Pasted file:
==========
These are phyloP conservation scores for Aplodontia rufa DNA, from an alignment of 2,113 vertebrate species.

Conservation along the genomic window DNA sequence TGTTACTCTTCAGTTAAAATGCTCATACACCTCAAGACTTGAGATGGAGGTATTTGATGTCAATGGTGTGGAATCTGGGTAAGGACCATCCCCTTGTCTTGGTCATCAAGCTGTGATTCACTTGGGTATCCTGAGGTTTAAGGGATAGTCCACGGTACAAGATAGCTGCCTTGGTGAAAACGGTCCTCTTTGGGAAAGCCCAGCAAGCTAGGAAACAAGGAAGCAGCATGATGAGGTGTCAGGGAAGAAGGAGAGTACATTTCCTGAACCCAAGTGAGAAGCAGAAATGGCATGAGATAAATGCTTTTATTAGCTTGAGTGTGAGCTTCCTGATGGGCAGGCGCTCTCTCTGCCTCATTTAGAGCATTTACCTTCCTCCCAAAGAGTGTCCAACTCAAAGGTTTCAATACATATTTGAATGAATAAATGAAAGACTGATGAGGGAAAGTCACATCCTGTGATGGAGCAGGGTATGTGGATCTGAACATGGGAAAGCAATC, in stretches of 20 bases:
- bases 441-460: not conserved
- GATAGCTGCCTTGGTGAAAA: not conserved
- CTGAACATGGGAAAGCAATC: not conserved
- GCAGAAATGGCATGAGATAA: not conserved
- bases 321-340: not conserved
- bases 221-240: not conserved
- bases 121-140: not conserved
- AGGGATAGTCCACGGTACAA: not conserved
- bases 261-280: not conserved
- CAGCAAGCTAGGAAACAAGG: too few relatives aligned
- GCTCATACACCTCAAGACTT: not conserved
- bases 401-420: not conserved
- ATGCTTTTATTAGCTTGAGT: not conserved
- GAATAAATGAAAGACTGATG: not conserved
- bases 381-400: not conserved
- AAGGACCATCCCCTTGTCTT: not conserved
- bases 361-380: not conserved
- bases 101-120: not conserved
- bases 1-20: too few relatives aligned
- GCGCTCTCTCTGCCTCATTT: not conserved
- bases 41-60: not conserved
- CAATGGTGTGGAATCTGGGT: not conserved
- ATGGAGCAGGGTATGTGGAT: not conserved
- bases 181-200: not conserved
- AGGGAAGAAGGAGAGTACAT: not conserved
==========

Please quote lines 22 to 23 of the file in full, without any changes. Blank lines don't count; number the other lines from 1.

- GCGCTCTCTCTGCCTCATTT: not conserved
- bases 41-60: not conserved